Wednesday, April 21,
2021 / 03:32 PM / by
CSL Research / Header Image Credit: Twitter; BUAGroup
BUA Group, one of the leading business conglomerates in Nigeria, recently signed a progress acknowledgement statement for Axens, a French firm that prides itself in powering integrated solutions worldwide. This acknowledgment is coming after an agreement reached by the two parties on 1 September 2020, for Axens to supply process technologies for the design and construction of BUA's 200,000bpsd petrochemical refinery in Akwa Ibom State. Going by the progress so acknowledged, the refinery project now has an estimated completion time of four years. At completion, the refinery is expected to serve as a source of gasoline, diesel, jet fuel (meeting Euro-V specifications) for the Nigerian and larger African markets.
BUA cement has sustained giant strides in its bid to be a leading business conglomerate in Africa, evidenced by its commitment to maintain active participation in the fields where it currently operates. Apart from its investment in the petrochemical sector, the firm is also currently neck-deep into its sugar refinery with an expected completion date of 2022, among other projects.
There have been sustained efforts to improve local refining capacity, given that most of the existing and government-owned refineries are moribund. About 80% of the refined petroleum products consumed in Nigeria are currently being imported, implying huge FX requirements which burdens the nation's current account balance. Nigeria's refineries have long operated at low levels due to many years of underinvestment and poor maintenance.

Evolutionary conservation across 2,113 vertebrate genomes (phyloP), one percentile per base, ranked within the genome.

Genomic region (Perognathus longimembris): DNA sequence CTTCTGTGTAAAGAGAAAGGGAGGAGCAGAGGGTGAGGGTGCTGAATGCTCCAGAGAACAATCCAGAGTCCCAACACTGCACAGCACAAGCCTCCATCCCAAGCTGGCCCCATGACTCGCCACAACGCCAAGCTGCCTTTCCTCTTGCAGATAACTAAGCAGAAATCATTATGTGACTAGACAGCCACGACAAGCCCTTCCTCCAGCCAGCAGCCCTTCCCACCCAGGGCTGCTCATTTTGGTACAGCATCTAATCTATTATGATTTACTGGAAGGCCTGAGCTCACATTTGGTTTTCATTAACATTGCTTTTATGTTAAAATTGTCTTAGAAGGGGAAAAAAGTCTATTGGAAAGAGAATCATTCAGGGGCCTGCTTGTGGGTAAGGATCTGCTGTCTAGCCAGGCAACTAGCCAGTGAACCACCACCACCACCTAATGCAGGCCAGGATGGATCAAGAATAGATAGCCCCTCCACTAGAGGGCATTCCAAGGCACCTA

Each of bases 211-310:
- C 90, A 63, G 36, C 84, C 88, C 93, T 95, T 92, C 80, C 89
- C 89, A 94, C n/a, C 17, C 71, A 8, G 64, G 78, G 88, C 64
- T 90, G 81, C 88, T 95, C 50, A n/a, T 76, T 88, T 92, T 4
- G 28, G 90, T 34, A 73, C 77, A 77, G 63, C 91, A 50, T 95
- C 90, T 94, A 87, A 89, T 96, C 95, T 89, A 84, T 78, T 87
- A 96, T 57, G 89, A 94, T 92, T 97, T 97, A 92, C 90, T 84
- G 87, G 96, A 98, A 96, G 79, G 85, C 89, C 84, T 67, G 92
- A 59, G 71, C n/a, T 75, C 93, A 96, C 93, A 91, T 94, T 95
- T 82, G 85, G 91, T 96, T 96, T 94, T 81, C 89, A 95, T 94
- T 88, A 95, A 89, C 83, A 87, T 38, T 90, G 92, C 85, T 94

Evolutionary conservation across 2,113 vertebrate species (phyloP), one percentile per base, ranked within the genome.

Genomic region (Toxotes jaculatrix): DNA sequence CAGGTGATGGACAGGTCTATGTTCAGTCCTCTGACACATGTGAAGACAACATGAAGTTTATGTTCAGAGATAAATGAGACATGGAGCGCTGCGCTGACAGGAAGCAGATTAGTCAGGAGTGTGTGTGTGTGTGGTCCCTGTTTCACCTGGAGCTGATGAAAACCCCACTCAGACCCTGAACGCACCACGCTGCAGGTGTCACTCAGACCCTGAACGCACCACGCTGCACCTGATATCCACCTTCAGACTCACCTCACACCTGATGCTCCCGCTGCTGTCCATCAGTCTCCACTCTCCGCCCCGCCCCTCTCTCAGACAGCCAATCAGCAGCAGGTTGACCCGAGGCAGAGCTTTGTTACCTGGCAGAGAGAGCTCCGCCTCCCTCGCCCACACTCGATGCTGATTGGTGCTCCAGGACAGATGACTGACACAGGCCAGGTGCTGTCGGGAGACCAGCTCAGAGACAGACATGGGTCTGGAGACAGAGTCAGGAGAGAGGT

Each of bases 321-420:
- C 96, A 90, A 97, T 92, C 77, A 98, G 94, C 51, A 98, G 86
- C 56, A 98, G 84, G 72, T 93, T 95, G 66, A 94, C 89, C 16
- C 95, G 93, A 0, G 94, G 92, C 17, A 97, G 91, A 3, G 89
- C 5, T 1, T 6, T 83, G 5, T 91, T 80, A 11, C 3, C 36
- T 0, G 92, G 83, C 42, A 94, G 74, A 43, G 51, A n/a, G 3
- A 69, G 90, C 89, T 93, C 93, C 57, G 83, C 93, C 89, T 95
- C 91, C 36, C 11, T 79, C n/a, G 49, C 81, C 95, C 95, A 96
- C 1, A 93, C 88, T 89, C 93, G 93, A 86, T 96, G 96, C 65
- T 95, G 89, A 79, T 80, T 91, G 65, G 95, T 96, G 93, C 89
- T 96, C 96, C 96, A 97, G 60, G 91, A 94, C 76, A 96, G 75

By completing BUA's petrochemical refinery, there would be at least an additional 850,000bpsd local refining capacity (excluding capacities from modular refineries) for Nigeria and Africa at large. Ultimately, this development and the output from the increasing number of the local modular refinery are expected to provide the needed supply for local consumption, which according to the NBS Q1 2020 oil import and consumption report, is 5.36bn litres (364,092bpsd)
Overall, activities in the Nigerian Oil and Gas sector have improved drastically over the past three years. While private sector players such as Dangote, BUA and the private operators of the growing number of modular refineries are on the one hand buoying refining capacity, the FG had just approved the upgrade of Port Harcourt refinery (a 60,000bpsd capacity refinery) and has put in place a monitoring team that would ensure the funds are effectively utilized. Given the scale of demand for petroleum products in both Nigeria and the entire ECOWAS region, the country stands to gain significant export revenues if it increases local refining capacity.